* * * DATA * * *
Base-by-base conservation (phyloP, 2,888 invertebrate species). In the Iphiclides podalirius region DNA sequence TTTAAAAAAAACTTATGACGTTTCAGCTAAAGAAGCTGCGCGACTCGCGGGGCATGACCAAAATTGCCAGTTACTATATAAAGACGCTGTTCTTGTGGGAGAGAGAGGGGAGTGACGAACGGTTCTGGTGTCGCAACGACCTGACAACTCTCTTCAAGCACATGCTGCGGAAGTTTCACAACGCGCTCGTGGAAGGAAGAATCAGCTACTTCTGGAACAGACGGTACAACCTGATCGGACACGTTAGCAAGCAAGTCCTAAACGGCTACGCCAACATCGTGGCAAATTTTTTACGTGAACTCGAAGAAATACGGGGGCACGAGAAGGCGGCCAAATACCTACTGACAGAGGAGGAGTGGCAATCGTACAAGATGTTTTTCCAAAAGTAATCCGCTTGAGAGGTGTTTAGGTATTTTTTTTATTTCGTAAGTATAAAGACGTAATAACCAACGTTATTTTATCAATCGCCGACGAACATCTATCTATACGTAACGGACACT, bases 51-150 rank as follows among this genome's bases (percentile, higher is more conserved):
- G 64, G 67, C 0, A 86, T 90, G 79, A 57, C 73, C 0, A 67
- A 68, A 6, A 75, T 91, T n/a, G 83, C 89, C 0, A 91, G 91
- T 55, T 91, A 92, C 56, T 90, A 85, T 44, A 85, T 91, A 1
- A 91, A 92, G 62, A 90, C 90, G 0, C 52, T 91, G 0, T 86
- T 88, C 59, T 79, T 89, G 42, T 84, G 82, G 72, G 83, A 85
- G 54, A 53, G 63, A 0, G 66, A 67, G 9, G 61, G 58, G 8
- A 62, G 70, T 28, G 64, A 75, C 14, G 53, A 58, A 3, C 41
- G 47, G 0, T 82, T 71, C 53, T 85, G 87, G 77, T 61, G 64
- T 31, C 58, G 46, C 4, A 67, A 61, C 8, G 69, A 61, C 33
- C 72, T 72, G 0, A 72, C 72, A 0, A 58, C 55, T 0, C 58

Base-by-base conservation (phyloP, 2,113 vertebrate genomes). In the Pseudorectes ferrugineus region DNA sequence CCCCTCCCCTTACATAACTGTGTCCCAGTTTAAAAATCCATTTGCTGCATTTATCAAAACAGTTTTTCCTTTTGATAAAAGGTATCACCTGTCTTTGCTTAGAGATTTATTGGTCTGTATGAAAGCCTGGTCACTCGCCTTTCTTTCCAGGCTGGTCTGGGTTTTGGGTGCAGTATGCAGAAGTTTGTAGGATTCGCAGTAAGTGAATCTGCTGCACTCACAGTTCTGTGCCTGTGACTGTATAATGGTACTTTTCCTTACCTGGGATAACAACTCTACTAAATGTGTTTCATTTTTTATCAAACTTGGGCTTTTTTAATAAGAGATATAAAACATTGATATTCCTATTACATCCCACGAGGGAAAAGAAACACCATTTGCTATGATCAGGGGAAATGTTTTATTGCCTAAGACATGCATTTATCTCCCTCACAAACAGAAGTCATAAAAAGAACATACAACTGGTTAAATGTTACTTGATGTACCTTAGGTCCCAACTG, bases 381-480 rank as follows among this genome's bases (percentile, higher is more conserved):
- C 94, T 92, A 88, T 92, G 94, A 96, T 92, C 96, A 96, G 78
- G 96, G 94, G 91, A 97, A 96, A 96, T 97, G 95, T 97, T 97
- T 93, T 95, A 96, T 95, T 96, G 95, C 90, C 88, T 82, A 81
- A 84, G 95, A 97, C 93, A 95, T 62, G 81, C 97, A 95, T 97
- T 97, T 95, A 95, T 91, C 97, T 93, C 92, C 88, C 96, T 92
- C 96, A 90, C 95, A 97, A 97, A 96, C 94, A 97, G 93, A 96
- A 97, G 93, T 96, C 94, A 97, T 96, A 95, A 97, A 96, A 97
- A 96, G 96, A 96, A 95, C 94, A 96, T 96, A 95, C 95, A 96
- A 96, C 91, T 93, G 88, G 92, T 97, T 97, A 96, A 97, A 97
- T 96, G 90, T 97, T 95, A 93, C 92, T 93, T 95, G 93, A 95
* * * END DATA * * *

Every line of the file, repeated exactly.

Base-by-base conservation (phyloP, 2,888 invertebrate species). In the Iphiclides podalirius region DNA sequence TTTAAAAAAAACTTATGACGTTTCAGCTAAAGAAGCTGCGCGACTCGCGGGGCATGACCAAAATTGCCAGTTACTATATAAAGACGCTGTTCTTGTGGGAGAGAGAGGGGAGTGACGAACGGTTCTGGTGTCGCAACGACCTGACAACTCTCTTCAAGCACATGCTGCGGAAGTTTCACAACGCGCTCGTGGAAGGAAGAATCAGCTACTTCTGGAACAGACGGTACAACCTGATCGGACACGTTAGCAAGCAAGTCCTAAACGGCTACGCCAACATCGTGGCAAATTTTTTACGTGAACTCGAAGAAATACGGGGGCACGAGAAGGCGGCCAAATACCTACTGACAGAGGAGGAGTGGCAATCGTACAAGATGTTTTTCCAAAAGTAATCCGCTTGAGAGGTGTTTAGGTATTTTTTTTATTTCGTAAGTATAAAGACGTAATAACCAACGTTATTTTATCAATCGCCGACGAACATCTATCTATACGTAACGGACACT, bases 51-150 rank as follows among this genome's bases (percentile, higher is more conserved):
- G 64, G 67, C 0, A 86, T 90, G 79, A 57, C 73, C 0, A 67
- A 68, A 6, A 75, T 91, T n/a, G 83, C 89, C 0, A 91, G 91
- T 55, T 91, A 92, C 56, T 90, A 85, T 44, A 85, T 91, A 1
- A 91, A 92, G 62, A 90, C 90, G 0, C 52, T 91, G 0, T 86
- T 88, C 59, T 79, T 89, G 42, T 84, G 82, G 72, G 83, A 85
- G 54, A 53, G 63, A 0, G 66, A 67, G 9, G 61, G 58, G 8
- A 62, G 70, T 28, G 64, A 75, C 14, G 53, A 58, A 3, C 41
- G 47, G 0, T 82, T 71, C 53, T 85, G 87, G 77, T 61, G 64
- T 31, C 58, G 46, C 4, A 67, A 61, C 8, G 69, A 61, C 33
- C 72, T 72, G 0, A 72, C 72, A 0, A 58, C 55, T 0, C 58

Base-by-base conservation (phyloP, 2,113 vertebrate genomes). In the Pseudorectes ferrugineus region DNA sequence CCCCTCCCCTTACATAACTGTGTCCCAGTTTAAAAATCCATTTGCTGCATTTATCAAAACAGTTTTTCCTTTTGATAAAAGGTATCACCTGTCTTTGCTTAGAGATTTATTGGTCTGTATGAAAGCCTGGTCACTCGCCTTTCTTTCCAGGCTGGTCTGGGTTTTGGGTGCAGTATGCAGAAGTTTGTAGGATTCGCAGTAAGTGAATCTGCTGCACTCACAGTTCTGTGCCTGTGACTGTATAATGGTACTTTTCCTTACCTGGGATAACAACTCTACTAAATGTGTTTCATTTTTTATCAAACTTGGGCTTTTTTAATAAGAGATATAAAACATTGATATTCCTATTACATCCCACGAGGGAAAAGAAACACCATTTGCTATGATCAGGGGAAATGTTTTATTGCCTAAGACATGCATTTATCTCCCTCACAAACAGAAGTCATAAAAAGAACATACAACTGGTTAAATGTTACTTGATGTACCTTAGGTCCCAACTG, bases 381-480 rank as follows among this genome's bases (percentile, higher is more conserved):
- C 94, T 92, A 88, T 92, G 94, A 96, T 92, C 96, A 96, G 78
- G 96, G 94, G 91, A 97, A 96, A 96, T 97, G 95, T 97, T 97
- T 93, T 95, A 96, T 95, T 96, G 95, C 90, C 88, T 82, A 81
- A 84, G 95, A 97, C 93, A 95, T 62, G 81, C 97, A 95, T 97
- T 97, T 95, A 95, T 91, C 97, T 93, C 92, C 88, C 96, T 92
- C 96, A 90, C 95, A 97, A 97, A 96, C 94, A 97, G 93, A 96
- A 97, G 93, T 96, C 94, A 97, T 96, A 95, A 97, A 96, A 97
- A 96, G 96, A 96, A 95, C 94, A 96, T 96, A 95, C 95, A 96
- A 96, C 91, T 93, G 88, G 92, T 97, T 97, A 96, A 97, A 97
- T 96, G 90, T 97, T 95, A 93, C 92, T 93, T 95, G 93, A 95